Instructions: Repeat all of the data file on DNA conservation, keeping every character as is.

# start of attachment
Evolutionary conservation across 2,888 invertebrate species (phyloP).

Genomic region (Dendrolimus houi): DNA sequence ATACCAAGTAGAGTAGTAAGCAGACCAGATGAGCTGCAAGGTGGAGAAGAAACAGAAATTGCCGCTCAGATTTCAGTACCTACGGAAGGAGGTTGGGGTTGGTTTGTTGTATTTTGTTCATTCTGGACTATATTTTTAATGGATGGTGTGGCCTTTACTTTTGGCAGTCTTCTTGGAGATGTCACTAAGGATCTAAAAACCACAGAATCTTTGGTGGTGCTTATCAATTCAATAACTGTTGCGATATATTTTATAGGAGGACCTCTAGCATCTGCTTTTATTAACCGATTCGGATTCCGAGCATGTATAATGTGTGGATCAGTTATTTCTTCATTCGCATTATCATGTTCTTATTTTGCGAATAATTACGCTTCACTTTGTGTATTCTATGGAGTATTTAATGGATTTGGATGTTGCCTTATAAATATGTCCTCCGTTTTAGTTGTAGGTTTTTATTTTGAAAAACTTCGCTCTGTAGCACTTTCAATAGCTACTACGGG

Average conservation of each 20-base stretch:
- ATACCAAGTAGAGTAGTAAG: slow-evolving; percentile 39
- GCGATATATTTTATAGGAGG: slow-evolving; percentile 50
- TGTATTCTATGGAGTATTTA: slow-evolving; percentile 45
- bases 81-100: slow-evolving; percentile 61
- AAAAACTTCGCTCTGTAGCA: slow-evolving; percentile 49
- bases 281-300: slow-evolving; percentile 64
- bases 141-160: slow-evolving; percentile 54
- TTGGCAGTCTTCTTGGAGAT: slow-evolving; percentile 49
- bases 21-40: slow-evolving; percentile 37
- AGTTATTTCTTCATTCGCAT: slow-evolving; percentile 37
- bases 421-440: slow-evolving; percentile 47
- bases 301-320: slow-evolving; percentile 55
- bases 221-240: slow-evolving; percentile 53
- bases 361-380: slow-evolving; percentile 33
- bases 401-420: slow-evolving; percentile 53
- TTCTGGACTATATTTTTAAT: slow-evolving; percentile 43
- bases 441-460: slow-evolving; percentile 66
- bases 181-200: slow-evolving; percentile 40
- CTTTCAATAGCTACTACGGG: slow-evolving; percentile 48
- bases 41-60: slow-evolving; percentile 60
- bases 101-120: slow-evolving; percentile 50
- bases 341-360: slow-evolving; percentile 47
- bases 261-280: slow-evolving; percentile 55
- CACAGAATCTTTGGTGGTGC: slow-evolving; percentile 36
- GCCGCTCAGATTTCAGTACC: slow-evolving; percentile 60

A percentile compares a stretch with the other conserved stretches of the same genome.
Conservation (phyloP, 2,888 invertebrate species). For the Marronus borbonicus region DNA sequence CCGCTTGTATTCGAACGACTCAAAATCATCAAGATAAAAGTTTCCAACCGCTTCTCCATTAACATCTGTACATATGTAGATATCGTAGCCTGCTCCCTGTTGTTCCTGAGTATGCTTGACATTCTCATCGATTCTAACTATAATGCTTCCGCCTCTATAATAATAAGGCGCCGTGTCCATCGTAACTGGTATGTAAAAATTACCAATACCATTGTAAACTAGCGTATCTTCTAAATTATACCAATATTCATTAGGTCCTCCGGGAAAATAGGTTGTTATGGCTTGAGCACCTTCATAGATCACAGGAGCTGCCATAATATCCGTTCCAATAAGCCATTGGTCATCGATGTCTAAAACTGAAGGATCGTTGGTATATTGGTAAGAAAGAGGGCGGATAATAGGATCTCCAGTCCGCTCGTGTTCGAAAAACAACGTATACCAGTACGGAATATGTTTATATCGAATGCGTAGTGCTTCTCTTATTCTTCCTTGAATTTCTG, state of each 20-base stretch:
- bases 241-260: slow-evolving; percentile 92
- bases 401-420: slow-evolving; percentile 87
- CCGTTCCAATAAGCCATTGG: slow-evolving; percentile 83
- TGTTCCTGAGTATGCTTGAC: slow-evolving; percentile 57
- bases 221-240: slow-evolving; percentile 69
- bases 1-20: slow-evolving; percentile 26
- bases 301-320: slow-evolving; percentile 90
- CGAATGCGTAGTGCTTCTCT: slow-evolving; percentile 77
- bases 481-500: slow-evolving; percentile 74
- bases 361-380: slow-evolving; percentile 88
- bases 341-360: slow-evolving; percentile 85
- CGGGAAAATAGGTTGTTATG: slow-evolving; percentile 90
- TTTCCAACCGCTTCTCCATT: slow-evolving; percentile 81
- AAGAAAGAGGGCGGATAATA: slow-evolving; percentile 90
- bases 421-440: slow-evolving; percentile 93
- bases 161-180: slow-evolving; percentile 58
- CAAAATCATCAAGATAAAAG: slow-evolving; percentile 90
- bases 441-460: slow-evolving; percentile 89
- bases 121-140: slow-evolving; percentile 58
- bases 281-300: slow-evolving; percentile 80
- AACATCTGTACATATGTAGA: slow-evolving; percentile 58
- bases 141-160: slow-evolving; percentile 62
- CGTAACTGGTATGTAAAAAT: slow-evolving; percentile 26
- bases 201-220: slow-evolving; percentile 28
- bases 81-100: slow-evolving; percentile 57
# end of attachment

Evolutionary conservation across 2,888 invertebrate species (phyloP).

Genomic region (Dendrolimus houi): DNA sequence ATACCAAGTAGAGTAGTAAGCAGACCAGATGAGCTGCAAGGTGGAGAAGAAACAGAAATTGCCGCTCAGATTTCAGTACCTACGGAAGGAGGTTGGGGTTGGTTTGTTGTATTTTGTTCATTCTGGACTATATTTTTAATGGATGGTGTGGCCTTTACTTTTGGCAGTCTTCTTGGAGATGTCACTAAGGATCTAAAAACCACAGAATCTTTGGTGGTGCTTATCAATTCAATAACTGTTGCGATATATTTTATAGGAGGACCTCTAGCATCTGCTTTTATTAACCGATTCGGATTCCGAGCATGTATAATGTGTGGATCAGTTATTTCTTCATTCGCATTATCATGTTCTTATTTTGCGAATAATTACGCTTCACTTTGTGTATTCTATGGAGTATTTAATGGATTTGGATGTTGCCTTATAAATATGTCCTCCGTTTTAGTTGTAGGTTTTTATTTTGAAAAACTTCGCTCTGTAGCACTTTCAATAGCTACTACGGG

Average conservation of each 20-base stretch:
- ATACCAAGTAGAGTAGTAAG: slow-evolving; percentile 39
- GCGATATATTTTATAGGAGG: slow-evolving; percentile 50
- TGTATTCTATGGAGTATTTA: slow-evolving; percentile 45
- bases 81-100: slow-evolving; percentile 61
- AAAAACTTCGCTCTGTAGCA: slow-evolving; percentile 49
- bases 281-300: slow-evolving; percentile 64
- bases 141-160: slow-evolving; percentile 54
- TTGGCAGTCTTCTTGGAGAT: slow-evolving; percentile 49
- bases 21-40: slow-evolving; percentile 37
- AGTTATTTCTTCATTCGCAT: slow-evolving; percentile 37
- bases 421-440: slow-evolving; percentile 47
- bases 301-320: slow-evolving; percentile 55
- bases 221-240: slow-evolving; percentile 53
- bases 361-380: slow-evolving; percentile 33
- bases 401-420: slow-evolving; percentile 53
- TTCTGGACTATATTTTTAAT: slow-evolving; percentile 43
- bases 441-460: slow-evolving; percentile 66
- bases 181-200: slow-evolving; percentile 40
- CTTTCAATAGCTACTACGGG: slow-evolving; percentile 48
- bases 41-60: slow-evolving; percentile 60
- bases 101-120: slow-evolving; percentile 50
- bases 341-360: slow-evolving; percentile 47
- bases 261-280: slow-evolving; percentile 55
- CACAGAATCTTTGGTGGTGC: slow-evolving; percentile 36
- GCCGCTCAGATTTCAGTACC: slow-evolving; percentile 60

A percentile compares a stretch with the other conserved stretches of the same genome.
Conservation (phyloP, 2,888 invertebrate species). For the Marronus borbonicus region DNA sequence CCGCTTGTATTCGAACGACTCAAAATCATCAAGATAAAAGTTTCCAACCGCTTCTCCATTAACATCTGTACATATGTAGATATCGTAGCCTGCTCCCTGTTGTTCCTGAGTATGCTTGACATTCTCATCGATTCTAACTATAATGCTTCCGCCTCTATAATAATAAGGCGCCGTGTCCATCGTAACTGGTATGTAAAAATTACCAATACCATTGTAAACTAGCGTATCTTCTAAATTATACCAATATTCATTAGGTCCTCCGGGAAAATAGGTTGTTATGGCTTGAGCACCTTCATAGATCACAGGAGCTGCCATAATATCCGTTCCAATAAGCCATTGGTCATCGATGTCTAAAACTGAAGGATCGTTGGTATATTGGTAAGAAAGAGGGCGGATAATAGGATCTCCAGTCCGCTCGTGTTCGAAAAACAACGTATACCAGTACGGAATATGTTTATATCGAATGCGTAGTGCTTCTCTTATTCTTCCTTGAATTTCTG, state of each 20-base stretch:
- bases 241-260: slow-evolving; percentile 92
- bases 401-420: slow-evolving; percentile 87
- CCGTTCCAATAAGCCATTGG: slow-evolving; percentile 83
- TGTTCCTGAGTATGCTTGAC: slow-evolving; percentile 57
- bases 221-240: slow-evolving; percentile 69
- bases 1-20: slow-evolving; percentile 26
- bases 301-320: slow-evolving; percentile 90
- CGAATGCGTAGTGCTTCTCT: slow-evolving; percentile 77
- bases 481-500: slow-evolving; percentile 74
- bases 361-380: slow-evolving; percentile 88
- bases 341-360: slow-evolving; percentile 85
- CGGGAAAATAGGTTGTTATG: slow-evolving; percentile 90
- TTTCCAACCGCTTCTCCATT: slow-evolving; percentile 81
- AAGAAAGAGGGCGGATAATA: slow-evolving; percentile 90
- bases 421-440: slow-evolving; percentile 93
- bases 161-180: slow-evolving; percentile 58
- CAAAATCATCAAGATAAAAG: slow-evolving; percentile 90
- bases 441-460: slow-evolving; percentile 89
- bases 121-140: slow-evolving; percentile 58
- bases 281-300: slow-evolving; percentile 80
- AACATCTGTACATATGTAGA: slow-evolving; percentile 58
- bases 141-160: slow-evolving; percentile 62
- CGTAACTGGTATGTAAAAAT: slow-evolving; percentile 26
- bases 201-220: slow-evolving; percentile 28
- bases 81-100: slow-evolving; percentile 57